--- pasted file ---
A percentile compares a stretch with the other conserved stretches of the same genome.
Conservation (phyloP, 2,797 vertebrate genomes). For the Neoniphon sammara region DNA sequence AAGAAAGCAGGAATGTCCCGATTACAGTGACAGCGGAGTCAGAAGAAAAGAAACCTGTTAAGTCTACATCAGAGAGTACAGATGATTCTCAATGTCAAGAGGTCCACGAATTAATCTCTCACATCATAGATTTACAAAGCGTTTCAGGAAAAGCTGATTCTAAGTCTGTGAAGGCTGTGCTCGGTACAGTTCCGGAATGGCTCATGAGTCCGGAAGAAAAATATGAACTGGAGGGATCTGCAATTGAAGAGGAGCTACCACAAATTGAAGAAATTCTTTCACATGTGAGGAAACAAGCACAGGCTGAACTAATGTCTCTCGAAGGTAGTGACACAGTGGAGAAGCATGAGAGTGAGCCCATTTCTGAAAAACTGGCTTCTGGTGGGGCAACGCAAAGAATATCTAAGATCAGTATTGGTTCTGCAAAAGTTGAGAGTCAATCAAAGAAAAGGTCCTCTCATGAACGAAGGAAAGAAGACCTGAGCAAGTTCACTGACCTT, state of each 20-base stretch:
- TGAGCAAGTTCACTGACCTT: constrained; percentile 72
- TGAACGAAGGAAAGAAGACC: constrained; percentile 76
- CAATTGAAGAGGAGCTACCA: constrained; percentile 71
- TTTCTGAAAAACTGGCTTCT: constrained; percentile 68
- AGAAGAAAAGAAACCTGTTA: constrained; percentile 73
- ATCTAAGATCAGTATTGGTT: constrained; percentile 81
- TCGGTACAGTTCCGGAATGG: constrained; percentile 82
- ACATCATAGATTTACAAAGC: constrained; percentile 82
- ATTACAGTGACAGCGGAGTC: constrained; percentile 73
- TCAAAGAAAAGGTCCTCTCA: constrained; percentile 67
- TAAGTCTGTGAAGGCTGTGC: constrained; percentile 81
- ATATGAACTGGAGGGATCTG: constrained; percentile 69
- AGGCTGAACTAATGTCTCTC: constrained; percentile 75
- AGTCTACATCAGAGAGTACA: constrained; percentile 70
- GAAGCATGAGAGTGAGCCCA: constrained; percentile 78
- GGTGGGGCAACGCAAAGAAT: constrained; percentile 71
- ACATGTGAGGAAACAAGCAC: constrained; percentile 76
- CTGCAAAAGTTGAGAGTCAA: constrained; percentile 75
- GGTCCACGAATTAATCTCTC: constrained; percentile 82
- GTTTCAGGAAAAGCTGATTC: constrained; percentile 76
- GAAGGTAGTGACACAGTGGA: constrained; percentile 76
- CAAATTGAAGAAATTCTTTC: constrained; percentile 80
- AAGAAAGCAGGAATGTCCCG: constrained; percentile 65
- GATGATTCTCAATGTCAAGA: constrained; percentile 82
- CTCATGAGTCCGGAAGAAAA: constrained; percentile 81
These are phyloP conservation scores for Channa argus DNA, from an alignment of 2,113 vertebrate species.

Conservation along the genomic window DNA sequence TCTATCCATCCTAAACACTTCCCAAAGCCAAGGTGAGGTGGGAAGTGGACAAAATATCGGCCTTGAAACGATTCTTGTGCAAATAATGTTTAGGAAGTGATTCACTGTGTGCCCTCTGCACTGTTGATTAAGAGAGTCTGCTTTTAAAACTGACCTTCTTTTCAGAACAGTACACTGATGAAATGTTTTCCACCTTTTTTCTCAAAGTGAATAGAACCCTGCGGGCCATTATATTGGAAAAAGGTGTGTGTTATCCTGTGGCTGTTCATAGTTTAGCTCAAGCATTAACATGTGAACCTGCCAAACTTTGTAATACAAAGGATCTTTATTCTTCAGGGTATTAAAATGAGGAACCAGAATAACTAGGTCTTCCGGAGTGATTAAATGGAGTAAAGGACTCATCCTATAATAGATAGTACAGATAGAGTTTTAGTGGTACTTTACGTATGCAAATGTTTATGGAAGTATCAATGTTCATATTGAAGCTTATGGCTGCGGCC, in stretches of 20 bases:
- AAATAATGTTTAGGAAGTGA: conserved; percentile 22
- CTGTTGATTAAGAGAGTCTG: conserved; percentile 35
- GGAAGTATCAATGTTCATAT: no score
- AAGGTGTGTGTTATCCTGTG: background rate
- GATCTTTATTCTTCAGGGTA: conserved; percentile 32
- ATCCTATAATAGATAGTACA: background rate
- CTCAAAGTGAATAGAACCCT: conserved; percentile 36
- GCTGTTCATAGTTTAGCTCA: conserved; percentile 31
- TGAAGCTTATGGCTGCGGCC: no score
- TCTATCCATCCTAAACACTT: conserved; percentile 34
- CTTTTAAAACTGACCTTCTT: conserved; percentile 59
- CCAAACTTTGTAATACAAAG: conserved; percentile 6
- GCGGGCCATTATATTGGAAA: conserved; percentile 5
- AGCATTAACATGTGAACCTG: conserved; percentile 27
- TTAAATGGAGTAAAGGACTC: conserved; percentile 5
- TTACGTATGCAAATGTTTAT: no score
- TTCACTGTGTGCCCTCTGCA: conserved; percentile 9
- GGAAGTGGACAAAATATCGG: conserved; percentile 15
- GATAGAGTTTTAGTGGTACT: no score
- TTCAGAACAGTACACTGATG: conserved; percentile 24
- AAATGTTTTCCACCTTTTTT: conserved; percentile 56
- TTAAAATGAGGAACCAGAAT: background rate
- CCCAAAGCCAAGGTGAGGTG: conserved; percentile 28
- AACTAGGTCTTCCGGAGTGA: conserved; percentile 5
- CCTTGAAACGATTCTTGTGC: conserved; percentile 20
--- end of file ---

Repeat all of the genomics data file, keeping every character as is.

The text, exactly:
A percentile compares a stretch with the other conserved stretches of the same genome.
Conservation (phyloP, 2,797 vertebrate genomes). For the Neoniphon sammara region DNA sequence AAGAAAGCAGGAATGTCCCGATTACAGTGACAGCGGAGTCAGAAGAAAAGAAACCTGTTAAGTCTACATCAGAGAGTACAGATGATTCTCAATGTCAAGAGGTCCACGAATTAATCTCTCACATCATAGATTTACAAAGCGTTTCAGGAAAAGCTGATTCTAAGTCTGTGAAGGCTGTGCTCGGTACAGTTCCGGAATGGCTCATGAGTCCGGAAGAAAAATATGAACTGGAGGGATCTGCAATTGAAGAGGAGCTACCACAAATTGAAGAAATTCTTTCACATGTGAGGAAACAAGCACAGGCTGAACTAATGTCTCTCGAAGGTAGTGACACAGTGGAGAAGCATGAGAGTGAGCCCATTTCTGAAAAACTGGCTTCTGGTGGGGCAACGCAAAGAATATCTAAGATCAGTATTGGTTCTGCAAAAGTTGAGAGTCAATCAAAGAAAAGGTCCTCTCATGAACGAAGGAAAGAAGACCTGAGCAAGTTCACTGACCTT, state of each 20-base stretch:
- TGAGCAAGTTCACTGACCTT: constrained; percentile 72
- TGAACGAAGGAAAGAAGACC: constrained; percentile 76
- CAATTGAAGAGGAGCTACCA: constrained; percentile 71
- TTTCTGAAAAACTGGCTTCT: constrained; percentile 68
- AGAAGAAAAGAAACCTGTTA: constrained; percentile 73
- ATCTAAGATCAGTATTGGTT: constrained; percentile 81
- TCGGTACAGTTCCGGAATGG: constrained; percentile 82
- ACATCATAGATTTACAAAGC: constrained; percentile 82
- ATTACAGTGACAGCGGAGTC: constrained; percentile 73
- TCAAAGAAAAGGTCCTCTCA: constrained; percentile 67
- TAAGTCTGTGAAGGCTGTGC: constrained; percentile 81
- ATATGAACTGGAGGGATCTG: constrained; percentile 69
- AGGCTGAACTAATGTCTCTC: constrained; percentile 75
- AGTCTACATCAGAGAGTACA: constrained; percentile 70
- GAAGCATGAGAGTGAGCCCA: constrained; percentile 78
- GGTGGGGCAACGCAAAGAAT: constrained; percentile 71
- ACATGTGAGGAAACAAGCAC: constrained; percentile 76
- CTGCAAAAGTTGAGAGTCAA: constrained; percentile 75
- GGTCCACGAATTAATCTCTC: constrained; percentile 82
- GTTTCAGGAAAAGCTGATTC: constrained; percentile 76
- GAAGGTAGTGACACAGTGGA: constrained; percentile 76
- CAAATTGAAGAAATTCTTTC: constrained; percentile 80
- AAGAAAGCAGGAATGTCCCG: constrained; percentile 65
- GATGATTCTCAATGTCAAGA: constrained; percentile 82
- CTCATGAGTCCGGAAGAAAA: constrained; percentile 81
These are phyloP conservation scores for Channa argus DNA, from an alignment of 2,113 vertebrate species.

Conservation along the genomic window DNA sequence TCTATCCATCCTAAACACTTCCCAAAGCCAAGGTGAGGTGGGAAGTGGACAAAATATCGGCCTTGAAACGATTCTTGTGCAAATAATGTTTAGGAAGTGATTCACTGTGTGCCCTCTGCACTGTTGATTAAGAGAGTCTGCTTTTAAAACTGACCTTCTTTTCAGAACAGTACACTGATGAAATGTTTTCCACCTTTTTTCTCAAAGTGAATAGAACCCTGCGGGCCATTATATTGGAAAAAGGTGTGTGTTATCCTGTGGCTGTTCATAGTTTAGCTCAAGCATTAACATGTGAACCTGCCAAACTTTGTAATACAAAGGATCTTTATTCTTCAGGGTATTAAAATGAGGAACCAGAATAACTAGGTCTTCCGGAGTGATTAAATGGAGTAAAGGACTCATCCTATAATAGATAGTACAGATAGAGTTTTAGTGGTACTTTACGTATGCAAATGTTTATGGAAGTATCAATGTTCATATTGAAGCTTATGGCTGCGGCC, in stretches of 20 bases:
- AAATAATGTTTAGGAAGTGA: conserved; percentile 22
- CTGTTGATTAAGAGAGTCTG: conserved; percentile 35
- GGAAGTATCAATGTTCATAT: no score
- AAGGTGTGTGTTATCCTGTG: background rate
- GATCTTTATTCTTCAGGGTA: conserved; percentile 32
- ATCCTATAATAGATAGTACA: background rate
- CTCAAAGTGAATAGAACCCT: conserved; percentile 36
- GCTGTTCATAGTTTAGCTCA: conserved; percentile 31
- TGAAGCTTATGGCTGCGGCC: no score
- TCTATCCATCCTAAACACTT: conserved; percentile 34
- CTTTTAAAACTGACCTTCTT: conserved; percentile 59
- CCAAACTTTGTAATACAAAG: conserved; percentile 6
- GCGGGCCATTATATTGGAAA: conserved; percentile 5
- AGCATTAACATGTGAACCTG: conserved; percentile 27
- TTAAATGGAGTAAAGGACTC: conserved; percentile 5
- TTACGTATGCAAATGTTTAT: no score
- TTCACTGTGTGCCCTCTGCA: conserved; percentile 9
- GGAAGTGGACAAAATATCGG: conserved; percentile 15
- GATAGAGTTTTAGTGGTACT: no score
- TTCAGAACAGTACACTGATG: conserved; percentile 24
- AAATGTTTTCCACCTTTTTT: conserved; percentile 56
- TTAAAATGAGGAACCAGAAT: background rate
- CCCAAAGCCAAGGTGAGGTG: conserved; percentile 28
- AACTAGGTCTTCCGGAGTGA: conserved; percentile 5
- CCTTGAAACGATTCTTGTGC: conserved; percentile 20